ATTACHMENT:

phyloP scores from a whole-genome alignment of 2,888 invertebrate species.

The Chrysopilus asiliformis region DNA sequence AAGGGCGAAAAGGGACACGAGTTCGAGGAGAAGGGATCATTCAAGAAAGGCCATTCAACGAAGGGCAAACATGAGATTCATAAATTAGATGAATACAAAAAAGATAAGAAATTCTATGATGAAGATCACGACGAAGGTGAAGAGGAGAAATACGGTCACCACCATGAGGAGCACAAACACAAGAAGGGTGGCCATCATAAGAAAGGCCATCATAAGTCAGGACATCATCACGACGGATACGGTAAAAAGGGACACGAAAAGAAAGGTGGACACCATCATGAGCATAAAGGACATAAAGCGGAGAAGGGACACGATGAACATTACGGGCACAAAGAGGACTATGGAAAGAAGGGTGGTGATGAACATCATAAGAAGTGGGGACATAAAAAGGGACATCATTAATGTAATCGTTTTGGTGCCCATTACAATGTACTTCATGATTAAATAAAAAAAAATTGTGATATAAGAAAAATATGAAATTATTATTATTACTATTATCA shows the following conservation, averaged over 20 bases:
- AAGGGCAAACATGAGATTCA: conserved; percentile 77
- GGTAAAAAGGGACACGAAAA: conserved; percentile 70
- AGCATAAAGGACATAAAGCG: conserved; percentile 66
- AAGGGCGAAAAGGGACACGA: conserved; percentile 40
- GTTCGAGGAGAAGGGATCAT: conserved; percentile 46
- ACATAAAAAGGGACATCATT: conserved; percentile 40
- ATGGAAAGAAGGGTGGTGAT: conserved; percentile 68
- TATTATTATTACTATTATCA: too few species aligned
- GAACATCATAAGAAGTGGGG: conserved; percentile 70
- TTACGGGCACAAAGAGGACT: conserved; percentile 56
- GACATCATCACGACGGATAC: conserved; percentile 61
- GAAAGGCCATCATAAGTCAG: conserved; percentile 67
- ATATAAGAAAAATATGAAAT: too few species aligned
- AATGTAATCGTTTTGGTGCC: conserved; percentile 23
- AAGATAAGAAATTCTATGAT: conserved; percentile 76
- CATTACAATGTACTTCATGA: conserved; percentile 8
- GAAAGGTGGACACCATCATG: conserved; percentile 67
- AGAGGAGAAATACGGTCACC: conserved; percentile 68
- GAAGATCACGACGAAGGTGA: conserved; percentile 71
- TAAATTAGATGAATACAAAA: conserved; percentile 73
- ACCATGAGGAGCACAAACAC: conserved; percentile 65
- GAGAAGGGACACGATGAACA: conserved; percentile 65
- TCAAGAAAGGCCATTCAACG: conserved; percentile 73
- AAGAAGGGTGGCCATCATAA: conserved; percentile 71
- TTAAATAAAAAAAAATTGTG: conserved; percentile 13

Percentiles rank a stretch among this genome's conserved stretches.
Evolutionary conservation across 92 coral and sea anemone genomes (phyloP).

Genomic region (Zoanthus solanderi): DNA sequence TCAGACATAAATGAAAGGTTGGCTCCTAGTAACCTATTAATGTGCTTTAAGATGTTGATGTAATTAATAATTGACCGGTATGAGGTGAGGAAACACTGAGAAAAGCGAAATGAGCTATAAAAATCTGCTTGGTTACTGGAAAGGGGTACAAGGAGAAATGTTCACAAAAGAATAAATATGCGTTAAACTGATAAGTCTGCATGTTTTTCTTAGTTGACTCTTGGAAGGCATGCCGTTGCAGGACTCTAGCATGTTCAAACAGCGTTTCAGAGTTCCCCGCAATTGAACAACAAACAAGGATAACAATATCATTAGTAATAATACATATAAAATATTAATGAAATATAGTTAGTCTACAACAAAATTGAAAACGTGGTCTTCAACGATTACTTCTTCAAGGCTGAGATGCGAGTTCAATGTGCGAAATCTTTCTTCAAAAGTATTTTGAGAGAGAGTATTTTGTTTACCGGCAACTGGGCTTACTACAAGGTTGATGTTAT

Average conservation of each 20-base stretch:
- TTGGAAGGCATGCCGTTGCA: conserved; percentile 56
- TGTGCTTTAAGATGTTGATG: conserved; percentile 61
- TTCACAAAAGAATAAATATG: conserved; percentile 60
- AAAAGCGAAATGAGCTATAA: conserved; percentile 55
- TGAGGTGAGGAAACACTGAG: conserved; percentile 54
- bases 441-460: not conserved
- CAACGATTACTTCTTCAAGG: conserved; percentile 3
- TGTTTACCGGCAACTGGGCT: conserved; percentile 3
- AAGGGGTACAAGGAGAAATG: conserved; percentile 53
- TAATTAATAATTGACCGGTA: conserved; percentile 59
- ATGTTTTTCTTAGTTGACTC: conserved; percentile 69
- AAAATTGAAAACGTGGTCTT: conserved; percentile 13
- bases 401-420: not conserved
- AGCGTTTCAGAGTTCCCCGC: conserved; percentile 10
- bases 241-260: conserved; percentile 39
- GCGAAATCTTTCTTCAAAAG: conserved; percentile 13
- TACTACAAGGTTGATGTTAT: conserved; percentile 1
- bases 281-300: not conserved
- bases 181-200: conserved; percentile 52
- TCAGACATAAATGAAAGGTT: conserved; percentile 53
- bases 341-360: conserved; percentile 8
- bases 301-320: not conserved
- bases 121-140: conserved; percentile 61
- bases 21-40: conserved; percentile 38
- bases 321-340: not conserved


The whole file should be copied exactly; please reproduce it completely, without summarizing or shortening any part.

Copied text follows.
phyloP scores from a whole-genome alignment of 2,888 invertebrate species.

The Chrysopilus asiliformis region DNA sequence AAGGGCGAAAAGGGACACGAGTTCGAGGAGAAGGGATCATTCAAGAAAGGCCATTCAACGAAGGGCAAACATGAGATTCATAAATTAGATGAATACAAAAAAGATAAGAAATTCTATGATGAAGATCACGACGAAGGTGAAGAGGAGAAATACGGTCACCACCATGAGGAGCACAAACACAAGAAGGGTGGCCATCATAAGAAAGGCCATCATAAGTCAGGACATCATCACGACGGATACGGTAAAAAGGGACACGAAAAGAAAGGTGGACACCATCATGAGCATAAAGGACATAAAGCGGAGAAGGGACACGATGAACATTACGGGCACAAAGAGGACTATGGAAAGAAGGGTGGTGATGAACATCATAAGAAGTGGGGACATAAAAAGGGACATCATTAATGTAATCGTTTTGGTGCCCATTACAATGTACTTCATGATTAAATAAAAAAAAATTGTGATATAAGAAAAATATGAAATTATTATTATTACTATTATCA shows the following conservation, averaged over 20 bases:
- AAGGGCAAACATGAGATTCA: conserved; percentile 77
- GGTAAAAAGGGACACGAAAA: conserved; percentile 70
- AGCATAAAGGACATAAAGCG: conserved; percentile 66
- AAGGGCGAAAAGGGACACGA: conserved; percentile 40
- GTTCGAGGAGAAGGGATCAT: conserved; percentile 46
- ACATAAAAAGGGACATCATT: conserved; percentile 40
- ATGGAAAGAAGGGTGGTGAT: conserved; percentile 68
- TATTATTATTACTATTATCA: too few species aligned
- GAACATCATAAGAAGTGGGG: conserved; percentile 70
- TTACGGGCACAAAGAGGACT: conserved; percentile 56
- GACATCATCACGACGGATAC: conserved; percentile 61
- GAAAGGCCATCATAAGTCAG: conserved; percentile 67
- ATATAAGAAAAATATGAAAT: too few species aligned
- AATGTAATCGTTTTGGTGCC: conserved; percentile 23
- AAGATAAGAAATTCTATGAT: conserved; percentile 76
- CATTACAATGTACTTCATGA: conserved; percentile 8
- GAAAGGTGGACACCATCATG: conserved; percentile 67
- AGAGGAGAAATACGGTCACC: conserved; percentile 68
- GAAGATCACGACGAAGGTGA: conserved; percentile 71
- TAAATTAGATGAATACAAAA: conserved; percentile 73
- ACCATGAGGAGCACAAACAC: conserved; percentile 65
- GAGAAGGGACACGATGAACA: conserved; percentile 65
- TCAAGAAAGGCCATTCAACG: conserved; percentile 73
- AAGAAGGGTGGCCATCATAA: conserved; percentile 71
- TTAAATAAAAAAAAATTGTG: conserved; percentile 13

Percentiles rank a stretch among this genome's conserved stretches.
Evolutionary conservation across 92 coral and sea anemone genomes (phyloP).

Genomic region (Zoanthus solanderi): DNA sequence TCAGACATAAATGAAAGGTTGGCTCCTAGTAACCTATTAATGTGCTTTAAGATGTTGATGTAATTAATAATTGACCGGTATGAGGTGAGGAAACACTGAGAAAAGCGAAATGAGCTATAAAAATCTGCTTGGTTACTGGAAAGGGGTACAAGGAGAAATGTTCACAAAAGAATAAATATGCGTTAAACTGATAAGTCTGCATGTTTTTCTTAGTTGACTCTTGGAAGGCATGCCGTTGCAGGACTCTAGCATGTTCAAACAGCGTTTCAGAGTTCCCCGCAATTGAACAACAAACAAGGATAACAATATCATTAGTAATAATACATATAAAATATTAATGAAATATAGTTAGTCTACAACAAAATTGAAAACGTGGTCTTCAACGATTACTTCTTCAAGGCTGAGATGCGAGTTCAATGTGCGAAATCTTTCTTCAAAAGTATTTTGAGAGAGAGTATTTTGTTTACCGGCAACTGGGCTTACTACAAGGTTGATGTTAT

Average conservation of each 20-base stretch:
- TTGGAAGGCATGCCGTTGCA: conserved; percentile 56
- TGTGCTTTAAGATGTTGATG: conserved; percentile 61
- TTCACAAAAGAATAAATATG: conserved; percentile 60
- AAAAGCGAAATGAGCTATAA: conserved; percentile 55
- TGAGGTGAGGAAACACTGAG: conserved; percentile 54
- bases 441-460: not conserved
- CAACGATTACTTCTTCAAGG: conserved; percentile 3
- TGTTTACCGGCAACTGGGCT: conserved; percentile 3
- AAGGGGTACAAGGAGAAATG: conserved; percentile 53
- TAATTAATAATTGACCGGTA: conserved; percentile 59
- ATGTTTTTCTTAGTTGACTC: conserved; percentile 69
- AAAATTGAAAACGTGGTCTT: conserved; percentile 13
- bases 401-420: not conserved
- AGCGTTTCAGAGTTCCCCGC: conserved; percentile 10
- bases 241-260: conserved; percentile 39
- GCGAAATCTTTCTTCAAAAG: conserved; percentile 13
- TACTACAAGGTTGATGTTAT: conserved; percentile 1
- bases 281-300: not conserved
- bases 181-200: conserved; percentile 52
- TCAGACATAAATGAAAGGTT: conserved; percentile 53
- bases 341-360: conserved; percentile 8
- bases 301-320: not conserved
- bases 121-140: conserved; percentile 61
- bases 21-40: conserved; percentile 38
- bases 321-340: not conserved